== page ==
Hang on by your toes and don't make a sound
For the Loup-garou may be milling around!


***Acadian Tale of the Marie and Vincent - the Loupgarou***

... ooooh cha...come close lemme tell ya 'bout da loup garou ;) lonnnng time ago Vincent was in love wit’ a beautiful quadroon (2) gal...oh cha she was da finest thing wit’ steel gray eyes...allllll da men lost their breath when she walked by....her name was Marie...hardly anyone knew that Marie was actually a voodoo queen...Vincent, bein’ a dandy wooed her and wooed her til he finally captured her heart...  He vowed to always love her and her alone....now remember cha..he WAS a dandy ;) there wasn't a lady who strolled by that didn't turn his head.....the day before they were to be wed, Marie caught him in a compromising situation wit’ a young lady....heart broken she fled into da bayou.....her heartbreak turned to anger then she swore vengeance....she cursed Vincent!! cast a spell on him that he would no longer be able to live only as a man...every full moon he would become a horrible 1/2 man-1/2 beast...he was condemned to rove da bayous and swamps as he could no longer live among normal people.....to this day he lives in da swamps...and his bite is often deadly...awww cha if you are in da dark in da swamp, listen for da screech owl, she'll tell you when he's about....keep your eyes away from da branches of da trees, for that is where he lingers....if you do look up into da trees, and you see bright red eyes---its too late!! For captured in that gaze, he'll hypnotize you, paralyze you then he'll pounce down on you and take your life....some say he's a were wolf, but oh cha he's much worse than that...you see he can appear as a 1/2 wolf, he can become a cow, a horse or any other animal he wants to be.....In da day, he still appears as a man...except for one sign ....his left eye always stays red....so cha, tiptoe thru da bayou...and keep your eyes cast down...as da sun goes down, three times turn round as da sun goes round...and spit on da ground...say "Vincent stay away from me, for I am not your Marie" ;)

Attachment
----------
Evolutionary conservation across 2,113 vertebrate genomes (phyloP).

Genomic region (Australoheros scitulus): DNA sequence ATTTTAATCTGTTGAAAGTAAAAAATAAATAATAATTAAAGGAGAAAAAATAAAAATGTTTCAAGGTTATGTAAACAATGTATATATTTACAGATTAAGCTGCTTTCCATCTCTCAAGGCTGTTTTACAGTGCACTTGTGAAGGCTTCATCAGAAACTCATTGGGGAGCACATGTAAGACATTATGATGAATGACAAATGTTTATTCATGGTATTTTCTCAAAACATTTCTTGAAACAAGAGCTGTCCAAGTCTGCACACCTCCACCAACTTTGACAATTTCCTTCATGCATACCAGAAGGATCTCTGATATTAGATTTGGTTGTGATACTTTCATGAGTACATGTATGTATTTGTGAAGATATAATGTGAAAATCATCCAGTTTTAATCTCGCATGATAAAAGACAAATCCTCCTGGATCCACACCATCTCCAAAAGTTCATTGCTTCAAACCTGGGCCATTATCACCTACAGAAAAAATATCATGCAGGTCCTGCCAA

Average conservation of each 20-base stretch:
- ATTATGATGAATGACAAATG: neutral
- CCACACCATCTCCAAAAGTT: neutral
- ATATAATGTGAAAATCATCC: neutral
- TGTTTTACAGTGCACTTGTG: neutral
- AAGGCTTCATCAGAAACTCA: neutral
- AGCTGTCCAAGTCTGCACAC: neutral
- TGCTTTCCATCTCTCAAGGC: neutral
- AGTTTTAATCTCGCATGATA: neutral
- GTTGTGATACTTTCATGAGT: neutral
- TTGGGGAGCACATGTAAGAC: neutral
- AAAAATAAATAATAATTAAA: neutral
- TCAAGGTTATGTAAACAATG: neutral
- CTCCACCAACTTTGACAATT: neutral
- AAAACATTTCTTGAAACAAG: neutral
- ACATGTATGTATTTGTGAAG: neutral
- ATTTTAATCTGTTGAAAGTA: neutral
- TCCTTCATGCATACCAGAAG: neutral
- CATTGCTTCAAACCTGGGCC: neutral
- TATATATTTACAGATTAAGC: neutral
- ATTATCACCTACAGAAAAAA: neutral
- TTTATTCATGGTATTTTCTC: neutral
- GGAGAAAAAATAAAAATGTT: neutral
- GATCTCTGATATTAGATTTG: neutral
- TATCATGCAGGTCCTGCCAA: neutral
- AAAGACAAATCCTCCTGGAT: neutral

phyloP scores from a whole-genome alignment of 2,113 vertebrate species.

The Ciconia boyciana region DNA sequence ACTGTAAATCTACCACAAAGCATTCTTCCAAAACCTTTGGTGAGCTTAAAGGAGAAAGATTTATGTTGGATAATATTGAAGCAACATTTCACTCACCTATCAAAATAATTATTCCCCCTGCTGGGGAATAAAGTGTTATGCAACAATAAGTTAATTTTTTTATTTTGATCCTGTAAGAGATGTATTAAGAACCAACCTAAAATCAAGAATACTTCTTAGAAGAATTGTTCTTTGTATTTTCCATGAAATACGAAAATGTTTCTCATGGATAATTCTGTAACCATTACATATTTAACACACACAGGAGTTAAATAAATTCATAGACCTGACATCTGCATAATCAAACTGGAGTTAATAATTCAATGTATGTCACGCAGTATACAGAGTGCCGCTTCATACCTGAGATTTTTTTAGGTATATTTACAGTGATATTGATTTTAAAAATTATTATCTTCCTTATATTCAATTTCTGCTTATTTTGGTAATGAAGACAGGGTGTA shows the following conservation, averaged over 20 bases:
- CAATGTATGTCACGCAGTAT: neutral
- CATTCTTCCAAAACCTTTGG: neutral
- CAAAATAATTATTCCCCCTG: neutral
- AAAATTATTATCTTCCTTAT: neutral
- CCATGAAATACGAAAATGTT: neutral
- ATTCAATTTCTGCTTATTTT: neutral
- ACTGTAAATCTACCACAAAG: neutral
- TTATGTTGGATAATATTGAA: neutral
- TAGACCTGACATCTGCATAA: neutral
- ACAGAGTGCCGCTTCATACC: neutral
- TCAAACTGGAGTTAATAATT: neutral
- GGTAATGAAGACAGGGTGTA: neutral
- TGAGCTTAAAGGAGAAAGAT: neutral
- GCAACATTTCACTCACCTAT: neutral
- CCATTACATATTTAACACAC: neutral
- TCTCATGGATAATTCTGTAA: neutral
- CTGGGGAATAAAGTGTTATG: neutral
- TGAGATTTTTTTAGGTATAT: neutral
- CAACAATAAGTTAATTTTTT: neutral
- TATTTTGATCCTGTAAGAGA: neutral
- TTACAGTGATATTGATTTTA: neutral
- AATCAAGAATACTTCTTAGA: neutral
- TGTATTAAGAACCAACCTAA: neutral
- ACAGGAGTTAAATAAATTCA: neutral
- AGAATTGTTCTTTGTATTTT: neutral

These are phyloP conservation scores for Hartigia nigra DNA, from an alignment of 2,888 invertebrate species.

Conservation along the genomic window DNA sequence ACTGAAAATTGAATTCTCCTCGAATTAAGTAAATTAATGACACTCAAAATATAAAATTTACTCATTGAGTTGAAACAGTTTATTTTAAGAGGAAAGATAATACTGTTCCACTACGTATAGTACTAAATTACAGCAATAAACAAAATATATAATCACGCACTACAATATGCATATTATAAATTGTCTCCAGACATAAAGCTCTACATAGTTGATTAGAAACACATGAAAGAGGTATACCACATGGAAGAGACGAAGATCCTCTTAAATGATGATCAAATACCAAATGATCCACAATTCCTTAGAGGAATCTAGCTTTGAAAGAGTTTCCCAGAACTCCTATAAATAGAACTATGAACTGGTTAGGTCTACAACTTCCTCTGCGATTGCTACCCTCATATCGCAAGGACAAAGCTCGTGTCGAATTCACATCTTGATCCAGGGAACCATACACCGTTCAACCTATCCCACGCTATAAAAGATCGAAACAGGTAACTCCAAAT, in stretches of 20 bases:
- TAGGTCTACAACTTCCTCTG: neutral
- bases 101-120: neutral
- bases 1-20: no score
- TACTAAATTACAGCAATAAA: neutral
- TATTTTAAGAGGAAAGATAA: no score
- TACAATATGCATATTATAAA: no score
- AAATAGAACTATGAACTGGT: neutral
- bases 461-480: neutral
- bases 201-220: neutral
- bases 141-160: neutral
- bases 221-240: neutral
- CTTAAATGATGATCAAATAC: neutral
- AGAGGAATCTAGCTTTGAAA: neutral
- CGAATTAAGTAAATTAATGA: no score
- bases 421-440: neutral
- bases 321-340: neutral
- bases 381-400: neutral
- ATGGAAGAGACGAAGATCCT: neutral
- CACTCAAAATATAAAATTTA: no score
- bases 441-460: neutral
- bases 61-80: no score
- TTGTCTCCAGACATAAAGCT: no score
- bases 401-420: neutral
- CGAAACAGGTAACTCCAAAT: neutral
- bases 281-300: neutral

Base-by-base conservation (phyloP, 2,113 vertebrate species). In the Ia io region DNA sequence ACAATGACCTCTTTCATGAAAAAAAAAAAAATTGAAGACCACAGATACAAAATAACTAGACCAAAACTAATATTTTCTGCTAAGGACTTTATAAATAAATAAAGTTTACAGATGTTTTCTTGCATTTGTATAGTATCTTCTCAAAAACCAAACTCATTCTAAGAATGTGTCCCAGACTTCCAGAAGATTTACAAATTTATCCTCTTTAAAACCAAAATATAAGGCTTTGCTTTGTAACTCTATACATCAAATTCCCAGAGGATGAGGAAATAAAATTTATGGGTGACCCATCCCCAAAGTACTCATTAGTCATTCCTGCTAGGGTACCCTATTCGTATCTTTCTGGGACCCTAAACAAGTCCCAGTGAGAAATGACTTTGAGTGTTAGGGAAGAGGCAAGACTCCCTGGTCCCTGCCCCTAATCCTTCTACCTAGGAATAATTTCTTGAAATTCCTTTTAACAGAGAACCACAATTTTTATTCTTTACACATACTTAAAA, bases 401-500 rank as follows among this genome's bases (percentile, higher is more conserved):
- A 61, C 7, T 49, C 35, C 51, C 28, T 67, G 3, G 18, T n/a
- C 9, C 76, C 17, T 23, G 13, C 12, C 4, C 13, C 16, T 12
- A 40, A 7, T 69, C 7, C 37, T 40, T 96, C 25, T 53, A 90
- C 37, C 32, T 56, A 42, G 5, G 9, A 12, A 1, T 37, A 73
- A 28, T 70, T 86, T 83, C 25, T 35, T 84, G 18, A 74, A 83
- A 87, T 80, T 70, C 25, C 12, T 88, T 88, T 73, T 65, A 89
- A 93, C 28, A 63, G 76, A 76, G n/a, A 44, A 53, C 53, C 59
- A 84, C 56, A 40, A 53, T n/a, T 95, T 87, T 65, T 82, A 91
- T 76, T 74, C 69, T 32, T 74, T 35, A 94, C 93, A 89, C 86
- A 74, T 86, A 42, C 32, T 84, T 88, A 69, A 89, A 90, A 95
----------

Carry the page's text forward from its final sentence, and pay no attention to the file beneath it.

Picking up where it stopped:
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Now remember to keep your eyes cast down.  And should you be attacked by a Loup-garou the only way to be rid of the curse is to not tell anyone for a year and a day and only then will the curse be lifted. 


Up next tomorrow: The Difference between Creole and Cajun. 


And before you start thinking that Voodoo is a thing of the past, think again! The religion is alive and well today!  Your Gris-gris bag with Mojo may not work against the attack of Loup-garou.  In two days time, stay tuned for our blog topic on Voodoo, Hoodoo, Cajun Native Religions and the most Powerful Quadroon who caught the respect and fear of the city of New Orleans!  Beware my friends, for Marie might be watching you right now.  Do you feel the weight of her stare watching you from behind????


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For more information and discussion about all things Acadian please follow our group on Facebook by searching the Keywords "Buffalo Moon Expedition 2011". 


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End notes:
2) A quadroon was considered a person with the mixed race of Indian, French, Spanish and Other European. The word "morphed" into a women who is a Voodoo Priestess.  Marie LaVeax was the most well known Voodoo Queen in this part of the world.  This story is most likely based on her and the lovers that she often took and rejected. In time the name of Marie Laveau became distorted. Mothers threatened their children that she would put a curse on those who didn't behave. She was thought of as an evil witch, capable of causing unimaginable trouble. But there are also reports of her as a nurse. Others mention that small children went to her home every Saturday morning for the brown sugar sticks she would hand out.